Nehru Place in New Delhi is chosen as a testing site for the passive system. It is a commercial market where a linear pedestrian street is chosen as the site, which currently faces the problem of excessive heating and exposure to sun. A roof system is proposed for this linear street, where internal conditions can be controlled and regulated without the use of any electronic or mechanical device in place. The material intelligence with nitinol springs take control of the roof which is moving with the solar radiation falling on it. As the temperature in Delhi can rise up to 45°C during peak summers, and even higher surface temperatures can be achieved, the energy can be harnessed to drive the mechanism of actuation. A mesh system is proposed based on the density analysis of the existing street, designed algorithmically using rules based on simulations of the 3-strut tensegrity system. The roof system has 30 triangular meshes with an infill of the 3-strut tensegrity system skin, which individualy create dynamism within their respective constraints of anchor points, to control the internal conditions on the street.
8.2 Design Proposal – Active System_Barcelona
The Museum of Contemporary Arts in Barcelona is chosen as the testing site for the active system. The south-east façade which currently exists as a glazing with horizontal louvers to control the light entering the atrium behind it, is used as the testing façade and replaced by the active system with 4-strut tensegrity components and pneumatic actuators, which come as steppers to control the actuation in steps. Anthropometrics and simulation results for 4-strut tensegrity system are used as a basis of selection of scale of the components. Solar insolation analysis on the existing atrium guides the arrangement and configuration of components as well as the anchor points on the vertical skin. The result is a continuously moving skin, which can be static at times, and dynamic at others, controlled by a BMS, depending on heat and light requirements in the atrium.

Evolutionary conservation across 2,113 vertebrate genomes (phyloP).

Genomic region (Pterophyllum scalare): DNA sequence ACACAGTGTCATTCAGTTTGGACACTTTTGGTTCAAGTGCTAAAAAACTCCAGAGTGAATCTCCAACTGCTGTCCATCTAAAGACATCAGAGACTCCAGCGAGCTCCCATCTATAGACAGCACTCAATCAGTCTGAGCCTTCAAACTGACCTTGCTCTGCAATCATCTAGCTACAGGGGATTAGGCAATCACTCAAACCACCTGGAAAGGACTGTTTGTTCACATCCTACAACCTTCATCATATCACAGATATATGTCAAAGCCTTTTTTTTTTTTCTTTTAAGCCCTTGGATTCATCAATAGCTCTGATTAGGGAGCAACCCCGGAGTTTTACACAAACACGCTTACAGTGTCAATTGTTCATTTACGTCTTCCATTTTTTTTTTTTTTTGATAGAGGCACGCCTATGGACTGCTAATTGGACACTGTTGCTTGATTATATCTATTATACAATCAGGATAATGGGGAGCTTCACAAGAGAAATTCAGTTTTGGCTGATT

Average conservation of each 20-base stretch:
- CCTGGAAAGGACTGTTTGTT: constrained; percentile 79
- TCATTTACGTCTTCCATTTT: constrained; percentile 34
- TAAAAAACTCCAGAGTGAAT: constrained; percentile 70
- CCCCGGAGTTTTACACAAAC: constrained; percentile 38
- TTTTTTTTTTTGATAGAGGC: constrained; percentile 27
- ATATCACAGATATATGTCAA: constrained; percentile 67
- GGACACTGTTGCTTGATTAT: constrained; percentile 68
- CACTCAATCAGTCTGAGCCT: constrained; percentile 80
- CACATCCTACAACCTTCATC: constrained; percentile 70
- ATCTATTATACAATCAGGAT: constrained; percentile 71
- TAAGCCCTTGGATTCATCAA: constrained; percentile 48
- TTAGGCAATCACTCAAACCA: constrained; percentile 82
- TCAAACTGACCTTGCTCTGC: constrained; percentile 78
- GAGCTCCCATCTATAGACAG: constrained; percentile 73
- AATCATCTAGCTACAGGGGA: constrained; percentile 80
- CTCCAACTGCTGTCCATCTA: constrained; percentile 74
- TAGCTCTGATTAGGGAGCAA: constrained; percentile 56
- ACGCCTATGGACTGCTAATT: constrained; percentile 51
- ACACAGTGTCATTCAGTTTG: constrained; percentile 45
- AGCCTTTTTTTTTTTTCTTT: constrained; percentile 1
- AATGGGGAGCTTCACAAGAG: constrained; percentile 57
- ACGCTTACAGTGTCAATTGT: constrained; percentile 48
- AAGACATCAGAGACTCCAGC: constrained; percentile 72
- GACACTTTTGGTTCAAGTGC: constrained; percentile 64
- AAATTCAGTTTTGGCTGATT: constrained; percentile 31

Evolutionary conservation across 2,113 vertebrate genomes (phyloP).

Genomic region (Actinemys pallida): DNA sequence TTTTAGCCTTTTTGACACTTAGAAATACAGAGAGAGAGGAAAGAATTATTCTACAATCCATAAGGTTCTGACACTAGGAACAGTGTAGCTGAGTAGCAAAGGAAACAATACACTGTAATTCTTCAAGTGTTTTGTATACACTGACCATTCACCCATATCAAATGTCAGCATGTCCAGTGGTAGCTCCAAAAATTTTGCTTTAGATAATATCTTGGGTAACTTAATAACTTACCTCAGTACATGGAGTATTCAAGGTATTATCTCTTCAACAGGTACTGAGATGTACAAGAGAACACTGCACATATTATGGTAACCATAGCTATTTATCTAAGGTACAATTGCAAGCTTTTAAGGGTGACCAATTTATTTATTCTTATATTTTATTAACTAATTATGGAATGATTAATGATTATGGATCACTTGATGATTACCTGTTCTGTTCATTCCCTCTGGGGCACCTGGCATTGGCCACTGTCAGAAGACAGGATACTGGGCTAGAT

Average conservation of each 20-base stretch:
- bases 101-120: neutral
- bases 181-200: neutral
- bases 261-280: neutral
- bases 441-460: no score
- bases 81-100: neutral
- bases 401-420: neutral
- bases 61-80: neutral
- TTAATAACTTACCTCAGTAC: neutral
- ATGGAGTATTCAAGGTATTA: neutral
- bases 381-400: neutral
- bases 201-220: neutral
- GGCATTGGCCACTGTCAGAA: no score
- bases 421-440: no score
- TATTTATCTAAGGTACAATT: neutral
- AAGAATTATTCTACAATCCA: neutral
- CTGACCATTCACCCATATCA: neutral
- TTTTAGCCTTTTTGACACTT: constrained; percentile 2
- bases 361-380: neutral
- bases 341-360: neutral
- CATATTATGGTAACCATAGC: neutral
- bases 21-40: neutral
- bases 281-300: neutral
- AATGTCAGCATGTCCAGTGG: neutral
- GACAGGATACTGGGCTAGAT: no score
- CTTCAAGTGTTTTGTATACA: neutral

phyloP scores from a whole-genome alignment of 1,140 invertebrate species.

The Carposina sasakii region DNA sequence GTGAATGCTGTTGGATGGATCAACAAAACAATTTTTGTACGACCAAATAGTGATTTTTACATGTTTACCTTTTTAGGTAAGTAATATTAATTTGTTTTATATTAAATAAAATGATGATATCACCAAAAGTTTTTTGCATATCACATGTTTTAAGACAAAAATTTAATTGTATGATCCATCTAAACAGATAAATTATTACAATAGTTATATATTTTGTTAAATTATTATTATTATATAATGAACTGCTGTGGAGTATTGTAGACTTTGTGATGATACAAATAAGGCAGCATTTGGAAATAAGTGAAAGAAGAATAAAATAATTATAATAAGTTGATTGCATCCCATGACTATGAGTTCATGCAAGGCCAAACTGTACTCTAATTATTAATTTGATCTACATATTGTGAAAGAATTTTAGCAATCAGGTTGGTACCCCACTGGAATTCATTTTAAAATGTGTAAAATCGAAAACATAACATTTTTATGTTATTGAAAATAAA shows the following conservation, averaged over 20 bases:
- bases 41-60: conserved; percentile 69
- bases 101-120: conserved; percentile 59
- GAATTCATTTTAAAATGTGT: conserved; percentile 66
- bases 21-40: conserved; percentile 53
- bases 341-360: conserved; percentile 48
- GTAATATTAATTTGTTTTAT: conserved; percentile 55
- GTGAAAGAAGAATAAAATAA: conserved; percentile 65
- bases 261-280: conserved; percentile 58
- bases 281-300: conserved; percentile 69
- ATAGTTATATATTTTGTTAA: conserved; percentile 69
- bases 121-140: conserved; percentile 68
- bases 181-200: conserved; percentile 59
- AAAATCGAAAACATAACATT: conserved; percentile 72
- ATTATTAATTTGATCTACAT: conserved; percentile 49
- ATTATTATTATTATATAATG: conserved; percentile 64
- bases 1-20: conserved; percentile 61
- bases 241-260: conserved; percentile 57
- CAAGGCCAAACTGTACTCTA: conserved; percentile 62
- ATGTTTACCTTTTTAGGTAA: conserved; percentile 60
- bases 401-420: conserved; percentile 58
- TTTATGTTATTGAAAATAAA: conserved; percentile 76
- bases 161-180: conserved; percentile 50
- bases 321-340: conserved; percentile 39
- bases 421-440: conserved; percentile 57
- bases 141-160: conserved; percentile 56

9. Conclusion
Passive system - The proposed system is evaluated with a daylight factor analysis which proves that a comfortable exposure condition is maintained throughout a day, in the space, as the roof system self-adjusts and regulates the sun light penetrating through it.
Active system - The final proposed system is evaluated by simulating a daylight factor analysis for the atrium, which is compared against an analysis performed for the existing skin. The results show a significant improvement in the internal conditions, which can be regulated as per the requirements, for summers and winters, through a day, and even at night, to create spatial effects.

Introductionadaptive skinsMethods – Genetic Algorithm[jwplayer config=”mplayer” width=”818px” height=”600px” file=”″ html5_file=”″ download_file=”″]video

adaptive skinsAlgorithm Developmentadaptive skinsPrototype Developmentadaptive skinsFinal Prototype – Passive System[jwplayer config=”mplayer” width=”818px” height=”600px” file=”″ html5_file=”″ download_file=”″]video

adaptive skinsArchitectural Vision